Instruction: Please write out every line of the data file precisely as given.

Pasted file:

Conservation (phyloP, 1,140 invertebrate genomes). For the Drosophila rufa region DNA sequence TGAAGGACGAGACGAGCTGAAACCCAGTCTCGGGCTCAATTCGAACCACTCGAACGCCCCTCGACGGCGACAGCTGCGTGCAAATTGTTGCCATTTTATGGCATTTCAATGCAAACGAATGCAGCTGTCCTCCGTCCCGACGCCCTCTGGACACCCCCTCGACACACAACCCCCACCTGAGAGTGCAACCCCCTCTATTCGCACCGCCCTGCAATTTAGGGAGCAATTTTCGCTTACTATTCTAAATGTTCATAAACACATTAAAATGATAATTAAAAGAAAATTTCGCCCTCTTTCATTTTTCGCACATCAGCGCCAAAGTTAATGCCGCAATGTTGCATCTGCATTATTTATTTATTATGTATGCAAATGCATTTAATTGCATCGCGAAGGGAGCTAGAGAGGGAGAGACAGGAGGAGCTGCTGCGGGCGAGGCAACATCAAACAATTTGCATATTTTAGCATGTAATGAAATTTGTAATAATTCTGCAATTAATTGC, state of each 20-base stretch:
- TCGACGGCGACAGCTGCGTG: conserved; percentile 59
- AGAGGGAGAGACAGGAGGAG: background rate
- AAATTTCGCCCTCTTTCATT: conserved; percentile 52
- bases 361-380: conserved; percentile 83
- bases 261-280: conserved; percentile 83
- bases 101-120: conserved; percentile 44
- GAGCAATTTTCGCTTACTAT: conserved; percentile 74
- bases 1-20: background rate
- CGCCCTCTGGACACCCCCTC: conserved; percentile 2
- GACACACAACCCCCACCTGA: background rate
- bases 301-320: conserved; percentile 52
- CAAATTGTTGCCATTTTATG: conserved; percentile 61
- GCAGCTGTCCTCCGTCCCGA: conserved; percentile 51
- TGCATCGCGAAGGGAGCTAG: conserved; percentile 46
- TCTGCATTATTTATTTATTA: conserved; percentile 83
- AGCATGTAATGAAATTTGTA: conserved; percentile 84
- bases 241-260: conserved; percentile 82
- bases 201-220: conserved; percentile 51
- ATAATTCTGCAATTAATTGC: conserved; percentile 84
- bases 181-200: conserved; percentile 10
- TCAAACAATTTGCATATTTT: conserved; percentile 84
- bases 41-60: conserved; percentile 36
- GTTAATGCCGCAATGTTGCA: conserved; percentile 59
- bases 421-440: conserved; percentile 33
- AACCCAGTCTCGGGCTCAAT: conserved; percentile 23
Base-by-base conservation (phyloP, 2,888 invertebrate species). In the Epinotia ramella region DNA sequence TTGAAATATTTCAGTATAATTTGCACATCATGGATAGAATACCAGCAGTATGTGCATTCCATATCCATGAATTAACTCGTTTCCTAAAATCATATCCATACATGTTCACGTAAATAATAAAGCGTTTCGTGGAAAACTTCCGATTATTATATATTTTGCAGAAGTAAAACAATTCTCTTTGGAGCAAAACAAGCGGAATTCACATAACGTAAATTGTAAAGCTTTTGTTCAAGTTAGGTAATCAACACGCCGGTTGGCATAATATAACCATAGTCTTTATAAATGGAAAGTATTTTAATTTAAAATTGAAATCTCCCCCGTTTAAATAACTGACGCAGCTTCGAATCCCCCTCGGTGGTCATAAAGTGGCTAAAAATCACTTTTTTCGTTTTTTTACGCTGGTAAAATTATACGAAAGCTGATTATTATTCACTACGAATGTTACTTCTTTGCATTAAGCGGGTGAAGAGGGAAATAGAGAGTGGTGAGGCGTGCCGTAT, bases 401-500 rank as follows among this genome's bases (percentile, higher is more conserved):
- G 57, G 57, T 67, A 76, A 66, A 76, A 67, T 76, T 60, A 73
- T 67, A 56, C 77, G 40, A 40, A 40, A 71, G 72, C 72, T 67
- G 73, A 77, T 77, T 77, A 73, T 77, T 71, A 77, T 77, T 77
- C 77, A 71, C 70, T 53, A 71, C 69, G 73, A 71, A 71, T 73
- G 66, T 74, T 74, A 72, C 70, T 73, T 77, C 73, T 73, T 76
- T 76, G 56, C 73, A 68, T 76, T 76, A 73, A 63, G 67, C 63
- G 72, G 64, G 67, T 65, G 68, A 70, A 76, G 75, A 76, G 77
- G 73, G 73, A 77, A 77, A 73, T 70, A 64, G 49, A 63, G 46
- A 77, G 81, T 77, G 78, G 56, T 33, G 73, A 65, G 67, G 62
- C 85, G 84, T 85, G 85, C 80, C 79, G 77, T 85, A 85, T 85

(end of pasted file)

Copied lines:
Conservation (phyloP, 1,140 invertebrate genomes). For the Drosophila rufa region DNA sequence TGAAGGACGAGACGAGCTGAAACCCAGTCTCGGGCTCAATTCGAACCACTCGAACGCCCCTCGACGGCGACAGCTGCGTGCAAATTGTTGCCATTTTATGGCATTTCAATGCAAACGAATGCAGCTGTCCTCCGTCCCGACGCCCTCTGGACACCCCCTCGACACACAACCCCCACCTGAGAGTGCAACCCCCTCTATTCGCACCGCCCTGCAATTTAGGGAGCAATTTTCGCTTACTATTCTAAATGTTCATAAACACATTAAAATGATAATTAAAAGAAAATTTCGCCCTCTTTCATTTTTCGCACATCAGCGCCAAAGTTAATGCCGCAATGTTGCATCTGCATTATTTATTTATTATGTATGCAAATGCATTTAATTGCATCGCGAAGGGAGCTAGAGAGGGAGAGACAGGAGGAGCTGCTGCGGGCGAGGCAACATCAAACAATTTGCATATTTTAGCATGTAATGAAATTTGTAATAATTCTGCAATTAATTGC, state of each 20-base stretch:
- TCGACGGCGACAGCTGCGTG: conserved; percentile 59
- AGAGGGAGAGACAGGAGGAG: background rate
- AAATTTCGCCCTCTTTCATT: conserved; percentile 52
- bases 361-380: conserved; percentile 83
- bases 261-280: conserved; percentile 83
- bases 101-120: conserved; percentile 44
- GAGCAATTTTCGCTTACTAT: conserved; percentile 74
- bases 1-20: background rate
- CGCCCTCTGGACACCCCCTC: conserved; percentile 2
- GACACACAACCCCCACCTGA: background rate
- bases 301-320: conserved; percentile 52
- CAAATTGTTGCCATTTTATG: conserved; percentile 61
- GCAGCTGTCCTCCGTCCCGA: conserved; percentile 51
- TGCATCGCGAAGGGAGCTAG: conserved; percentile 46
- TCTGCATTATTTATTTATTA: conserved; percentile 83
- AGCATGTAATGAAATTTGTA: conserved; percentile 84
- bases 241-260: conserved; percentile 82
- bases 201-220: conserved; percentile 51
- ATAATTCTGCAATTAATTGC: conserved; percentile 84
- bases 181-200: conserved; percentile 10
- TCAAACAATTTGCATATTTT: conserved; percentile 84
- bases 41-60: conserved; percentile 36
- GTTAATGCCGCAATGTTGCA: conserved; percentile 59
- bases 421-440: conserved; percentile 33
- AACCCAGTCTCGGGCTCAAT: conserved; percentile 23
Base-by-base conservation (phyloP, 2,888 invertebrate species). In the Epinotia ramella region DNA sequence TTGAAATATTTCAGTATAATTTGCACATCATGGATAGAATACCAGCAGTATGTGCATTCCATATCCATGAATTAACTCGTTTCCTAAAATCATATCCATACATGTTCACGTAAATAATAAAGCGTTTCGTGGAAAACTTCCGATTATTATATATTTTGCAGAAGTAAAACAATTCTCTTTGGAGCAAAACAAGCGGAATTCACATAACGTAAATTGTAAAGCTTTTGTTCAAGTTAGGTAATCAACACGCCGGTTGGCATAATATAACCATAGTCTTTATAAATGGAAAGTATTTTAATTTAAAATTGAAATCTCCCCCGTTTAAATAACTGACGCAGCTTCGAATCCCCCTCGGTGGTCATAAAGTGGCTAAAAATCACTTTTTTCGTTTTTTTACGCTGGTAAAATTATACGAAAGCTGATTATTATTCACTACGAATGTTACTTCTTTGCATTAAGCGGGTGAAGAGGGAAATAGAGAGTGGTGAGGCGTGCCGTAT, bases 401-500 rank as follows among this genome's bases (percentile, higher is more conserved):
- G 57, G 57, T 67, A 76, A 66, A 76, A 67, T 76, T 60, A 73
- T 67, A 56, C 77, G 40, A 40, A 40, A 71, G 72, C 72, T 67
- G 73, A 77, T 77, T 77, A 73, T 77, T 71, A 77, T 77, T 77
- C 77, A 71, C 70, T 53, A 71, C 69, G 73, A 71, A 71, T 73
- G 66, T 74, T 74, A 72, C 70, T 73, T 77, C 73, T 73, T 76
- T 76, G 56, C 73, A 68, T 76, T 76, A 73, A 63, G 67, C 63
- G 72, G 64, G 67, T 65, G 68, A 70, A 76, G 75, A 76, G 77
- G 73, G 73, A 77, A 77, A 73, T 70, A 64, G 49, A 63, G 46
- A 77, G 81, T 77, G 78, G 56, T 33, G 73, A 65, G 67, G 62
- C 85, G 84, T 85, G 85, C 80, C 79, G 77, T 85, A 85, T 85